University of Surrey

Test tubes in the lab Research in the ATI Dance Research

Establishing a critical framework for the appraisal of 'noise' in contemporary sound art with specific reference to the practices of Yasunao Tone, Carsten Nicolai and Ryoji Ikeda.

Collis, Adam (2016) Establishing a critical framework for the appraisal of 'noise' in contemporary sound art with specific reference to the practices of Yasunao Tone, Carsten Nicolai and Ryoji Ikeda. Doctoral thesis, University of Surrey.

[img]
Preview
Text
Adam Collis PhD Thesis.pdf - Accepted version Manuscript
Available under License Creative Commons Attribution Non-commercial Share Alike.

Download (4MB) | Preview

Abstract

Yasunao Tone, Carsten Nicolai and Ryoji Ikeda are three practitioners representative of electronic music and sound-art practices that emerged in the 1990s where sound materials not normally considered musical, such as digital clicks, glitches and bursts of white noise, are prevalent. It is notable that the origins of this body of work lay outside of the established music institutions of academia and the mainstream popular music industry. Practitioners such as these are often associated with particular record labels including Mille Plateaux or Raster-Noton and attempts to coalesce these practices into a single, unified genre have been made by Cascone (2000), Sangild (2004) and Kelly (2009). These assessments however, tend to critique work mainly in technological terms. In contrast, this thesis draws out deeper philosophical concerns relevant to these practices through a critical analysis of materials produced by and about these practitioners, including commercial releases, works, writings and interviews. What emerges from this is that Heidegger's notion of truth as `revealing' and Derrida's critique of phonocentrism can provide a clearer philosophical framework for a consideration of this work. This framework, by extension could be used to critique other sound art or music practices. Moreover, ideas found in Attali's (1985) telling of economic history through music are applied to these practices in order to argue that the use of "noise" materials reflects a wider cultural shift away from the notion of "value" as something quantified, abstract and intrinsic, predominant since the Age of Enlightenment, towards one concerned with the qualitative, contextual and extrinsic. This is related to Kim-Cohen's (2009) advocacy of a conceptual sound art to argue that noise practices represent forms of practice that challenge both notions of "absolute" music - music primarily understood 'as a numerical sign system' (Kim-Cohen 2009: 40) - and prevailing political-economic structures.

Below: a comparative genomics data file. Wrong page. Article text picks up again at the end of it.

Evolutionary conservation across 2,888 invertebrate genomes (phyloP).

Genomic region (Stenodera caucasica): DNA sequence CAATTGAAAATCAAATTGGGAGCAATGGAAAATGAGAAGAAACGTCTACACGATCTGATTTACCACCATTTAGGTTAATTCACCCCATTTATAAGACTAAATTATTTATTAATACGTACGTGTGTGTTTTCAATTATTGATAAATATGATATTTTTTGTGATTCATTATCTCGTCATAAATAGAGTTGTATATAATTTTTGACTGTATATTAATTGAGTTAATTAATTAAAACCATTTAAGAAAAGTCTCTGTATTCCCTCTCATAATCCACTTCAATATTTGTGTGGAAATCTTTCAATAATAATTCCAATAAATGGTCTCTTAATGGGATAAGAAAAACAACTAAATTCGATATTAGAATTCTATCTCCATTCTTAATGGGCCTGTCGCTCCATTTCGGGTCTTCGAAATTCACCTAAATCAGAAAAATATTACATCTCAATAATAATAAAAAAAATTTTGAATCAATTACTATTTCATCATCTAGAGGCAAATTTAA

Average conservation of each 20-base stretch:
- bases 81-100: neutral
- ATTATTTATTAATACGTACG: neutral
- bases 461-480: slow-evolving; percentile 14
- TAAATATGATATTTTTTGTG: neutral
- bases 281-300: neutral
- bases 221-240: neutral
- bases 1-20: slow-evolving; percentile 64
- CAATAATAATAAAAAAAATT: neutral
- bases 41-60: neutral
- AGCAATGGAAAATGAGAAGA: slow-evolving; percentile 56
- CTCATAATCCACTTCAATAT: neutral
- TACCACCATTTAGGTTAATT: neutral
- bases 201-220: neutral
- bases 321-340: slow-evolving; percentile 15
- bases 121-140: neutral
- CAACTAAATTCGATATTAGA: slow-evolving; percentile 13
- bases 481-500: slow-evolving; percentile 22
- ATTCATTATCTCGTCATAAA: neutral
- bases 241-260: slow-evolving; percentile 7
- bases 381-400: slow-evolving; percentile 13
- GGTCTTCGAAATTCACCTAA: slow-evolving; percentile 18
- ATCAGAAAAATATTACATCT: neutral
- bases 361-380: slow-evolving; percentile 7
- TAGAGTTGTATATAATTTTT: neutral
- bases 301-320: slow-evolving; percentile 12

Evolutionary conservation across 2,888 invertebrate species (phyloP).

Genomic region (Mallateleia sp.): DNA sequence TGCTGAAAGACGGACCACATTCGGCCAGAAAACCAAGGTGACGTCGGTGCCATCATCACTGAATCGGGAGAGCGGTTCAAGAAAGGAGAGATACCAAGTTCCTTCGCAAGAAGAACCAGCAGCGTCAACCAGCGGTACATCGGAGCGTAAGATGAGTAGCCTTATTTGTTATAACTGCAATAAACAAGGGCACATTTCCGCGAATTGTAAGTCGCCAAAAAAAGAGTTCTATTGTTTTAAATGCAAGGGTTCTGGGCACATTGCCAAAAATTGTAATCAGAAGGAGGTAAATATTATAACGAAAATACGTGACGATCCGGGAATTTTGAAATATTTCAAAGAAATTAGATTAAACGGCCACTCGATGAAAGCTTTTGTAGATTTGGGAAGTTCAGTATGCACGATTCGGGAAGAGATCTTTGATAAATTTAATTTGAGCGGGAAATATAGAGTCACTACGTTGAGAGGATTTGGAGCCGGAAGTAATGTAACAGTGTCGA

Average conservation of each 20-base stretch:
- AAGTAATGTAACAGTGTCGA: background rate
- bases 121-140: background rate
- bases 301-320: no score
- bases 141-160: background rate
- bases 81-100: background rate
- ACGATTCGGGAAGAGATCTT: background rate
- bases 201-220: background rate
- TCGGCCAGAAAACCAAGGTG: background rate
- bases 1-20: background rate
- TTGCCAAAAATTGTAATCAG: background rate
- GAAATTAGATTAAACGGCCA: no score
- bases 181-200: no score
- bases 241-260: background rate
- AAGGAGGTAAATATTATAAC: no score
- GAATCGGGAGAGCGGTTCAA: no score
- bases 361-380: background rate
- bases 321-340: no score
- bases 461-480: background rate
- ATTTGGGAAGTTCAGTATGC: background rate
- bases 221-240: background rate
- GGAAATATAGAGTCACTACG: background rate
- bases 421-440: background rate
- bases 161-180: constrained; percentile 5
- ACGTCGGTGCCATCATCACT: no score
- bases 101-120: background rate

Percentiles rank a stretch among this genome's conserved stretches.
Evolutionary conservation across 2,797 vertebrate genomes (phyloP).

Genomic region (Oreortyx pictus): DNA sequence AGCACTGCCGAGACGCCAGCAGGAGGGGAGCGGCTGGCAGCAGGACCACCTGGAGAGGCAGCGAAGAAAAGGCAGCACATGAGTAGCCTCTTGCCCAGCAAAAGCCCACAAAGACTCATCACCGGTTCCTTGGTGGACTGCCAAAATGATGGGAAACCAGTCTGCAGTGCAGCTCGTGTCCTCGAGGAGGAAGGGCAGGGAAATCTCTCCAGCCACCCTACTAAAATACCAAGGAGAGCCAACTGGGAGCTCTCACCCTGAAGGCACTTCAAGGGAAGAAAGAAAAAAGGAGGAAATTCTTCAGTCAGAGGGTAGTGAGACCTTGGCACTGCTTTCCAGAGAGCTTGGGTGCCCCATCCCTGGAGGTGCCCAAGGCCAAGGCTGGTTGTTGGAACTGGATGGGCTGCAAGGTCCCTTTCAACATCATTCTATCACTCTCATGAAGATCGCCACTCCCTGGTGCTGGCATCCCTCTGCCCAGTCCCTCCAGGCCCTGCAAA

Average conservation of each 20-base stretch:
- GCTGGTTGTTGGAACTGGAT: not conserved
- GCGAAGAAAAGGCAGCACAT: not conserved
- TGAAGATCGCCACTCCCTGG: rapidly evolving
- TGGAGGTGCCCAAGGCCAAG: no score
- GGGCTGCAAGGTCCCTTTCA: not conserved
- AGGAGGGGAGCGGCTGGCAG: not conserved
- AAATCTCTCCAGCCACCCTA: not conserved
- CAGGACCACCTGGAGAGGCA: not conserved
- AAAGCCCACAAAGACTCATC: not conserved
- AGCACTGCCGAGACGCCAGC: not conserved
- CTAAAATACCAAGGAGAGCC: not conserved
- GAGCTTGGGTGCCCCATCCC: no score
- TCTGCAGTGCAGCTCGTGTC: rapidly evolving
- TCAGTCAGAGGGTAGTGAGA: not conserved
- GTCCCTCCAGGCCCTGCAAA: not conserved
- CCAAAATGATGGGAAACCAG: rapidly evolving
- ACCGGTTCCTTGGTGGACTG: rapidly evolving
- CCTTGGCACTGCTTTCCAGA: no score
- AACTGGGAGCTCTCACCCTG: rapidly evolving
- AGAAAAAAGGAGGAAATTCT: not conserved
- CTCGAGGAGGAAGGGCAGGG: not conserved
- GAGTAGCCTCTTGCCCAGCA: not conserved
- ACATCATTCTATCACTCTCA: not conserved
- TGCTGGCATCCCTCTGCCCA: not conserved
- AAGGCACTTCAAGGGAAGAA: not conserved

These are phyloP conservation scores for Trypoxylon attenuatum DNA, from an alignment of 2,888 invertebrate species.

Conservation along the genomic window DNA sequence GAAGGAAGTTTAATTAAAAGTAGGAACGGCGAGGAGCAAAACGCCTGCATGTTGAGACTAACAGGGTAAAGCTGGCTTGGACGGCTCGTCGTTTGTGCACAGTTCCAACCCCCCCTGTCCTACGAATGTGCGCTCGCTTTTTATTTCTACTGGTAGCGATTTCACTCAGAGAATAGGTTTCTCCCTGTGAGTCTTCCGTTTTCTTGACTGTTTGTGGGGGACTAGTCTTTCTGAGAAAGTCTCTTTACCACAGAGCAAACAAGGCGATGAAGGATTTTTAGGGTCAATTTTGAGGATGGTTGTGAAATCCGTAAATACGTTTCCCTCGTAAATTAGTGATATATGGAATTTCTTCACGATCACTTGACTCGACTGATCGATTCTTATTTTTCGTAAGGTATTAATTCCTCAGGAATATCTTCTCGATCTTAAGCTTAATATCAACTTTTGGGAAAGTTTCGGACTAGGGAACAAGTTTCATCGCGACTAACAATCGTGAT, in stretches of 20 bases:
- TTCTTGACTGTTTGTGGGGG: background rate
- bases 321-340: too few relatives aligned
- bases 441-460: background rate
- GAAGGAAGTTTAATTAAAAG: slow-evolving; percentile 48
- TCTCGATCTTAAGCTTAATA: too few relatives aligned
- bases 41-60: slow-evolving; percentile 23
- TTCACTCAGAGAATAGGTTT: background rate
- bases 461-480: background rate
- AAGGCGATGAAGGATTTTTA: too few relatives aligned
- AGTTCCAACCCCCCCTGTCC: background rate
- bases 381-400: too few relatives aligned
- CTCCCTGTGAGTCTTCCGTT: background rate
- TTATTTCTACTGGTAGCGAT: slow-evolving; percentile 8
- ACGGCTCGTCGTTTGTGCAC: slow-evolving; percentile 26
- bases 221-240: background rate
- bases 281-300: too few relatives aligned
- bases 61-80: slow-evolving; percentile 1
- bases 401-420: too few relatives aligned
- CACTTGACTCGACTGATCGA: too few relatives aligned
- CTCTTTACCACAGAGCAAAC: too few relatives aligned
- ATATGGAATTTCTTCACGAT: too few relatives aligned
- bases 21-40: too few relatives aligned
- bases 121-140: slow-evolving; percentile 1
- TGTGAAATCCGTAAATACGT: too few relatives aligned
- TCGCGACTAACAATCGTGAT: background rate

Item Type: Thesis (Doctoral)
Subjects : Music, Sound Art
Divisions : Theses
Authors :
NameEmailORCID
Collis, Adama.collis@coventry.ac.ukUNSPECIFIED
Date : 21 November 2016
Funders : Coventry University
Contributors :
ContributionNameEmailORCID
http://www.loc.gov/loc.terms/relators/THSMyatt, Anthony, M.t.myatt@surrey.ac.ukUNSPECIFIED
Depositing User : Adam Collis
Date Deposited : 05 Jan 2017 09:01
Last Modified : 17 May 2017 14:26
URI: http://epubs.surrey.ac.uk/id/eprint/813047

Actions (login required)

View Item View Item

Downloads

Downloads per month over past year


Information about this web site

© The University of Surrey, Guildford, Surrey, GU2 7XH, United Kingdom.
+44 (0)1483 300800